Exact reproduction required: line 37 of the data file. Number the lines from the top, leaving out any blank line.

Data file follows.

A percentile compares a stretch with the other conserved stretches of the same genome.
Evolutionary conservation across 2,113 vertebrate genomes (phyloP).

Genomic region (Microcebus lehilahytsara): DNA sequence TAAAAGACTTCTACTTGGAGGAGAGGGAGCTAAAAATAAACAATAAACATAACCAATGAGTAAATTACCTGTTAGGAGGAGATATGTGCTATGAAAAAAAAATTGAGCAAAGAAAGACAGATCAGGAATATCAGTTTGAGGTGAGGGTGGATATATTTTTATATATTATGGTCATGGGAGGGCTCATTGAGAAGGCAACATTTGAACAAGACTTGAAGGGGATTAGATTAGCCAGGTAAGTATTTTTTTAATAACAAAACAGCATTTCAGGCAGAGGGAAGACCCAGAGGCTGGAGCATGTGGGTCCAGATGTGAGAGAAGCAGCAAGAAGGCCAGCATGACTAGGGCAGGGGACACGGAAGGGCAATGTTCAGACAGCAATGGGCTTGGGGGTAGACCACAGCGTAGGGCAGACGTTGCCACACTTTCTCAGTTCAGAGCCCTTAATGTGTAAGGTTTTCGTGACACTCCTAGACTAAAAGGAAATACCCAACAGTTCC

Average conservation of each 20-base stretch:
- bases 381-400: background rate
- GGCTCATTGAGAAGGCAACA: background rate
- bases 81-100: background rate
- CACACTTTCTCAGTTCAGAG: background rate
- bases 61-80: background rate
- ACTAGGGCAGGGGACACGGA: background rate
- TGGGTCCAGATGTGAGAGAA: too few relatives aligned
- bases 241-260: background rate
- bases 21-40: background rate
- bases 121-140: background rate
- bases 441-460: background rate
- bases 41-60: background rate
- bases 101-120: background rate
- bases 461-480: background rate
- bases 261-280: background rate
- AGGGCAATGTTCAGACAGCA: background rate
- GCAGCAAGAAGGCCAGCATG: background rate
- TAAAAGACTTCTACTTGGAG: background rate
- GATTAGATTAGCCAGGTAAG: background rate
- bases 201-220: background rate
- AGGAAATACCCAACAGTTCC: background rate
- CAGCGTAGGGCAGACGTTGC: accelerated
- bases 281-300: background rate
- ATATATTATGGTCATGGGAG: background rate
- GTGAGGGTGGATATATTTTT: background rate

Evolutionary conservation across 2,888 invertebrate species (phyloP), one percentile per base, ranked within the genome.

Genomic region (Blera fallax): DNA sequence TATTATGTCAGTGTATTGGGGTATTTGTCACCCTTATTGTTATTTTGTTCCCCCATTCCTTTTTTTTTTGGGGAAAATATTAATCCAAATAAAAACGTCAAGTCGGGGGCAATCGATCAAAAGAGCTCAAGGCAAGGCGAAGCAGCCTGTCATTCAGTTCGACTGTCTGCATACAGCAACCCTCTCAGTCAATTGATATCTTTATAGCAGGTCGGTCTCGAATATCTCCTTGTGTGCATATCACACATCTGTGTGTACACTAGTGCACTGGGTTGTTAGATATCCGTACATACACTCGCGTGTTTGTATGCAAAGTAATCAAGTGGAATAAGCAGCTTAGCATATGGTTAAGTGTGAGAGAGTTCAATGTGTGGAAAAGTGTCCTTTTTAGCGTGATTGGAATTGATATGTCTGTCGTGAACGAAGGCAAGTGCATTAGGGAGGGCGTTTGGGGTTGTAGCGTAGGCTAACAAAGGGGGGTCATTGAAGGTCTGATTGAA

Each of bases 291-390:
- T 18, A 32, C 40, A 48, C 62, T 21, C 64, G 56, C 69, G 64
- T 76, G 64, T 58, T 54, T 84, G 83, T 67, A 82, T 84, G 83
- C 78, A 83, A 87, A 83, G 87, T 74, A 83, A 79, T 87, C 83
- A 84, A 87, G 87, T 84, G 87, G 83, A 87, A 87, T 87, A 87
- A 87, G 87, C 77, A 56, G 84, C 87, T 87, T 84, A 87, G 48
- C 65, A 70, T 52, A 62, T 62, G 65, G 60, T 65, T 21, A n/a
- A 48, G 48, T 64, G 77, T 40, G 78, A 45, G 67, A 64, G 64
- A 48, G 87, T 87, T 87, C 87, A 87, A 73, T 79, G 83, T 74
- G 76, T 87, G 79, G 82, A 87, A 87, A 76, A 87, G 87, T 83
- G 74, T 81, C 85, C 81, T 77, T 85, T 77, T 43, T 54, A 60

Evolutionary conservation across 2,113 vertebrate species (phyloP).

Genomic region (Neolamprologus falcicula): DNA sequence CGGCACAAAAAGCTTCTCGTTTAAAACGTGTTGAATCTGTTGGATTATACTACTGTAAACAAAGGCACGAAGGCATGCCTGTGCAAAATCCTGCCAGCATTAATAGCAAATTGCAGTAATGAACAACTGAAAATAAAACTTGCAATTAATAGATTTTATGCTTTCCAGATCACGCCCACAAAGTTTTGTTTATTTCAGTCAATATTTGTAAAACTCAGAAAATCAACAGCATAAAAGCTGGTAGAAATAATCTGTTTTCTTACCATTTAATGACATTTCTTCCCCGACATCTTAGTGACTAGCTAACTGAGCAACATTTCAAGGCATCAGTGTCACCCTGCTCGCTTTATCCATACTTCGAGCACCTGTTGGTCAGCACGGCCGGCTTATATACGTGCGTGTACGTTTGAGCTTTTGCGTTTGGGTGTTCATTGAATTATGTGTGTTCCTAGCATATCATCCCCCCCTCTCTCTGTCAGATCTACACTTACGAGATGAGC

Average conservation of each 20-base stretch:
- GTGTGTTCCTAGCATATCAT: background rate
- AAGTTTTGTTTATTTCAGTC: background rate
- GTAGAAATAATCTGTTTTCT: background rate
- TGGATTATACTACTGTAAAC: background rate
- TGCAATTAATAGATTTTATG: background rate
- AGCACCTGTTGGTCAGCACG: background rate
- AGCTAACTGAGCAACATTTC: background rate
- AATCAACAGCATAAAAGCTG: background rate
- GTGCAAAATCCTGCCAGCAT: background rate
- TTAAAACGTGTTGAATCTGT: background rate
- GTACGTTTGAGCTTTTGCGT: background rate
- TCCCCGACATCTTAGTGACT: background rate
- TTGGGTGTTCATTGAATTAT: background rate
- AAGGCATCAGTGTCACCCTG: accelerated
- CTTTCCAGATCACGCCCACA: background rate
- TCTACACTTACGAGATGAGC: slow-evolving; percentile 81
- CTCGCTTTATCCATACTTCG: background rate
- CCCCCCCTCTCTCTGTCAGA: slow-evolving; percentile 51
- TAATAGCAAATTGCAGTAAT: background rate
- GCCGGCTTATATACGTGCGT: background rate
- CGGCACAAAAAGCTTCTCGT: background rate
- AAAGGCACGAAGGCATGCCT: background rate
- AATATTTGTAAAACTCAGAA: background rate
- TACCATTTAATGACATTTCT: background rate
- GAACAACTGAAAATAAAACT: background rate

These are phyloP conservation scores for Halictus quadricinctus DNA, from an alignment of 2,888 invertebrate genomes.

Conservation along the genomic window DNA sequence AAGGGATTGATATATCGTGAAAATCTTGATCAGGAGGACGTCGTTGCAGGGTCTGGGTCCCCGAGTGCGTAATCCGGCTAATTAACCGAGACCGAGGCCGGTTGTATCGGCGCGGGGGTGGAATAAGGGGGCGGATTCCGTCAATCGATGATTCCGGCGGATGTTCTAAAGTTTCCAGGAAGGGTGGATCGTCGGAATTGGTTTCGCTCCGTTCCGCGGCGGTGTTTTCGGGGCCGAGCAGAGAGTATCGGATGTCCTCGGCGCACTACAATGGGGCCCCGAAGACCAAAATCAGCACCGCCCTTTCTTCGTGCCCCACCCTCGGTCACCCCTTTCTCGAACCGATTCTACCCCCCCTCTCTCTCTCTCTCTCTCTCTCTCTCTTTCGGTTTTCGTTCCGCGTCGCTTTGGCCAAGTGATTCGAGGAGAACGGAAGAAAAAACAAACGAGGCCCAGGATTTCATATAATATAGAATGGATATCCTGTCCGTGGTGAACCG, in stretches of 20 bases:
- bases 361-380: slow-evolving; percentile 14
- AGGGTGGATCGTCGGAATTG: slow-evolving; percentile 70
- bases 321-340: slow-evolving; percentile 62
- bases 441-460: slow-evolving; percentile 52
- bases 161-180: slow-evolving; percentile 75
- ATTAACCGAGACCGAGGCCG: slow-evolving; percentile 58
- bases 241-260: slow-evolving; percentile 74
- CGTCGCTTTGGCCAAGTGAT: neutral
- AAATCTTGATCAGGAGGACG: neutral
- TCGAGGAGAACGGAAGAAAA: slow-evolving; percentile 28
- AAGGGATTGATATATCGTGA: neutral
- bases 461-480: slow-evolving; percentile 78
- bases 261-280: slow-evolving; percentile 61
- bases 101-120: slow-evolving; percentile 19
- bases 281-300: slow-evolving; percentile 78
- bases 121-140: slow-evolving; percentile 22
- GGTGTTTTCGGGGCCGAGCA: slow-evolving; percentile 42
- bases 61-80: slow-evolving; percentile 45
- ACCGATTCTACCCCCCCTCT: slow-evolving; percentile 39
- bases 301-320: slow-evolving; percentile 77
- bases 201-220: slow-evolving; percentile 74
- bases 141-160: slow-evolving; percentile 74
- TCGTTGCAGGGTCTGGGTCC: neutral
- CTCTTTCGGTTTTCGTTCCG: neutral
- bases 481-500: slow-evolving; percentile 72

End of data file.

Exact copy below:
- A 87, G 87, C 77, A 56, G 84, C 87, T 87, T 84, A 87, G 48